Scott Lancaster’s Introduction to “Beyond Winning”

What troubles me most about today’s youth sports culture is that children are not the primary focus. The fields and courts are overrun by self-absorbed coaches who live out fantasies of power and control at the expense of the kids they “coach.” The “adults” get too caught up in the hype of winning games and championships, when they should concentrate solely on training kids to master the fundamentals of the sports they play. Every one of the hundreds of NCAA Division I college football and basketball coaches I’ve interviewed decries the stark decline in skill development in youth sports. The players they coach at the elite college level too often arrive on campus unable to properly execute fundamental skills such as tackling, blocking, rebounding, or pivoting. College coaches are forced to painstakingly “reteach” the fundamentals.

It would help if children in youth sports programs were not treated like adults. They are taught adult versions of sports, with rules created for adults on full-size fields. Skill development should be the aim, not competition. When I worked as director of youth development at the National Football League (NFL), we launched the Junior Player Development (JPD) program. We broke practices down into ten-minute rotating instructional drill segments that taught specific fundamental skills. We played flag football and seven-on-seven games instead of full-squad scrimmages, because they are much more effective in developing and honing game-sequence skills. Most important, we tailored practices and drills to specific age groups. The kids loved the intensity and diversity of the drill stations and developed into well-rounded athletes. They did not complain about wanting to play on teams in “leagues.” Several JPD program initiates eventually made it to the NFL.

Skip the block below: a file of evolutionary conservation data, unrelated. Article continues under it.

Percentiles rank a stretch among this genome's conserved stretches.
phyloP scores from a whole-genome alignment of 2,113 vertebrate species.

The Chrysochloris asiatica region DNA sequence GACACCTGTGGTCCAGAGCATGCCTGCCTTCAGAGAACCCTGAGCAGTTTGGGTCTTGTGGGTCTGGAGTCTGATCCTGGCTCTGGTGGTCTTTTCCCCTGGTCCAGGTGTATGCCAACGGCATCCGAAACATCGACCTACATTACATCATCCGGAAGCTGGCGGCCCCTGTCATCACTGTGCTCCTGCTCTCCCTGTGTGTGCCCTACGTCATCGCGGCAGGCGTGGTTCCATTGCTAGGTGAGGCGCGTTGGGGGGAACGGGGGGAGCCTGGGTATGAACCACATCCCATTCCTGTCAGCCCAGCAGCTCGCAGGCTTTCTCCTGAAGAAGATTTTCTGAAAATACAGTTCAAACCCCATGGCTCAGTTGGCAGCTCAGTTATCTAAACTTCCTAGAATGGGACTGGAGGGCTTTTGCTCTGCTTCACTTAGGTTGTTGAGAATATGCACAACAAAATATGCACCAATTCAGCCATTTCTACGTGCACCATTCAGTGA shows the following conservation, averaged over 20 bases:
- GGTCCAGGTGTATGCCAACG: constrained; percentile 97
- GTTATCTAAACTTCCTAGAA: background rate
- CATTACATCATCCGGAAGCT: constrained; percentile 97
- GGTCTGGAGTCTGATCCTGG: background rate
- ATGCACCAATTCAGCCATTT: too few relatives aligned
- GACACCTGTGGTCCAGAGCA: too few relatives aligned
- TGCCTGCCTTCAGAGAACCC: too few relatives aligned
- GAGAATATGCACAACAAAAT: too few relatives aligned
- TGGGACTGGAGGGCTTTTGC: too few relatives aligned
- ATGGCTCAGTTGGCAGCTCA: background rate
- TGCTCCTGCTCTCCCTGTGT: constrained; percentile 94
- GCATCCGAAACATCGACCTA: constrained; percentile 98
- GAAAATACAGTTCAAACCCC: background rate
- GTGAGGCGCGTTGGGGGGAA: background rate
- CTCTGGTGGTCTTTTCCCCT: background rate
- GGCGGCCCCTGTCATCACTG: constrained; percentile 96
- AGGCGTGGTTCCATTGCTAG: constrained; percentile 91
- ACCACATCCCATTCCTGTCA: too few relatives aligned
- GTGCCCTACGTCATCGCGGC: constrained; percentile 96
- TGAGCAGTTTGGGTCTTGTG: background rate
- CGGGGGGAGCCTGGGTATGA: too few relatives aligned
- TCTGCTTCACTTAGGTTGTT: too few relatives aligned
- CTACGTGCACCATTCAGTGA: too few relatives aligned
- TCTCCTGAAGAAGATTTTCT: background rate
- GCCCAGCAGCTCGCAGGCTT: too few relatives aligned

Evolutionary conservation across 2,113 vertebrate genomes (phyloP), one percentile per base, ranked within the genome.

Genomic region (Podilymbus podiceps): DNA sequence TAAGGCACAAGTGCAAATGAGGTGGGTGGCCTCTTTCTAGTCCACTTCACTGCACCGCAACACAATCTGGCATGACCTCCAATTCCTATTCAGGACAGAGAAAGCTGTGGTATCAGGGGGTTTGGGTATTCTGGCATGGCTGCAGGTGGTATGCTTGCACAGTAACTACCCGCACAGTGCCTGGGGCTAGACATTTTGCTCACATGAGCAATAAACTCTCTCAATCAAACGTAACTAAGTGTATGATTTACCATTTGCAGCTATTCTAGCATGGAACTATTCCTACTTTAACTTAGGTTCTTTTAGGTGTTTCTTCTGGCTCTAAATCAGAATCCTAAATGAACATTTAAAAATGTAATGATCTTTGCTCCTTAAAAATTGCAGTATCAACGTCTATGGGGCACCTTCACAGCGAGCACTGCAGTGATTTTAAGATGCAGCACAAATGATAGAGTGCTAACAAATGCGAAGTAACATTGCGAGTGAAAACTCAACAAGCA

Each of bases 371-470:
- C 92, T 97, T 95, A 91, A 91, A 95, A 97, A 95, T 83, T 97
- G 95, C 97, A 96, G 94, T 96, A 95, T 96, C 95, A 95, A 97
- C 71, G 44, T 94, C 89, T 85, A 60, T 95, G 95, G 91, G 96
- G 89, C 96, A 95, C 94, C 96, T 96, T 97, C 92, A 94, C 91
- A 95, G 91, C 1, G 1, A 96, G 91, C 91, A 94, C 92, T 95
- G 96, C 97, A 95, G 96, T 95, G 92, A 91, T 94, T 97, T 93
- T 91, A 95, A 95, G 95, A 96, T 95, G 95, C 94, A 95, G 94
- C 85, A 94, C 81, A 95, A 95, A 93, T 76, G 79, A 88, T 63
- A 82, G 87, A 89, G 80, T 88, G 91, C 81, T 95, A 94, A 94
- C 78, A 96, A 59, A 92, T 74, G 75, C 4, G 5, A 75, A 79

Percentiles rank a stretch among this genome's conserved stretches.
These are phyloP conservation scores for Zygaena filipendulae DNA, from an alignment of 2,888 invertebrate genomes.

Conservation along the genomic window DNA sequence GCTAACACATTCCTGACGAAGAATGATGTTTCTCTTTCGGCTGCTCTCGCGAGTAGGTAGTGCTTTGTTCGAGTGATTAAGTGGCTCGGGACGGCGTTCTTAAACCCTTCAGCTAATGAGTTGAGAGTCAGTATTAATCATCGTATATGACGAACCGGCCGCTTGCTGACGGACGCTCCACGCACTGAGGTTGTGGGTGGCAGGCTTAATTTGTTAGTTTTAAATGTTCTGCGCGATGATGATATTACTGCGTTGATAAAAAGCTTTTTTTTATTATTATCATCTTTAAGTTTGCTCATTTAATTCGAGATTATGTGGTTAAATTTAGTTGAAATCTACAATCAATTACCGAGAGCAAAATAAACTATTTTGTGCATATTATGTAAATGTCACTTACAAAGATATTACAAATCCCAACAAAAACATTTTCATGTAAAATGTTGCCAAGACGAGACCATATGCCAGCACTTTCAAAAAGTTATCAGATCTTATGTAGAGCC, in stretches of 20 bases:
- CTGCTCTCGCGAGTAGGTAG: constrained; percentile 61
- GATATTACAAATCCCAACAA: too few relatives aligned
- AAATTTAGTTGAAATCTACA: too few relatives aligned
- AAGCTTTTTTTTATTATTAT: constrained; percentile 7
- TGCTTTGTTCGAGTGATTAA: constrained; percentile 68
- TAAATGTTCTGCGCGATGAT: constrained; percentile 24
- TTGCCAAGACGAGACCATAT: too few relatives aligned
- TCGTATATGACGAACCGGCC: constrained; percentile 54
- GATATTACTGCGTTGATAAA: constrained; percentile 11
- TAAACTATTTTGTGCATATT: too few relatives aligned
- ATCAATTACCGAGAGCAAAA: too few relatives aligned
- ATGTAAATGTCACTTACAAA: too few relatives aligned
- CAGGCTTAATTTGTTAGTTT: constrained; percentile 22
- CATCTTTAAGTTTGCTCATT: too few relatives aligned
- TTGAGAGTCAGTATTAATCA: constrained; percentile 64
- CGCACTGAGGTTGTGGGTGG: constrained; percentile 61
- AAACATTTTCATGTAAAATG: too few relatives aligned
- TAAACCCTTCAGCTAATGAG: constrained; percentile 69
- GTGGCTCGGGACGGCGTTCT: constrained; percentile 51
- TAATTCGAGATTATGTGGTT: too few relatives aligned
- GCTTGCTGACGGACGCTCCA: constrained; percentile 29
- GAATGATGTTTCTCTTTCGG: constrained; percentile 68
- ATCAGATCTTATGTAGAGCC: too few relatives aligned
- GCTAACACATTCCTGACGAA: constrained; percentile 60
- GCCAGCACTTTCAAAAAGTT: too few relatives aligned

Scott Lancaster

Scott Lancaster

But shortsighted parents fretted that what their kids were learning was not “real football.” They clamored for helmets, pads, tackling, and full-squad games. Since their kids weren’t replicating what they saw the pros do on television, they figured they were not learning the right stuff. Can we change our attitudes and expectations as parents? Can we focus on finding the best ways to help our children learn? The endgame of youth sports is not to entertain adults, but to develop children’s athletic skills while fanning their budding passion for the sports they are learning to play.

Change does not come easily. When I coached my nine-year-old son’s local football team, I sought to make minor rule changes to minimize the risk of injuries during kickoffs, punts, and returns. Yet a group of coaches adamantly opposed the modifications. They couldn’t bear to see “the game” adulterated. When I insisted, I was stonewalled and, ultimately, drummed out of the league. Together, we, the parents, can revolutionize youth sports. That’s what the Whole Child Sports approach is about. Our aim is not to fill trophy cases but to work on the long-term development of young athletes. Parent by parent, coach by coach, we can work to change this misguided sports culture from the inside out. ♦

From Kim John Payne, Luis Fernando Llosa, & Scott Lancaster. Beyond Winnning: Smart Parenting in a Toxic Sports Environment (Lyons Press, Connecticut, 2013).


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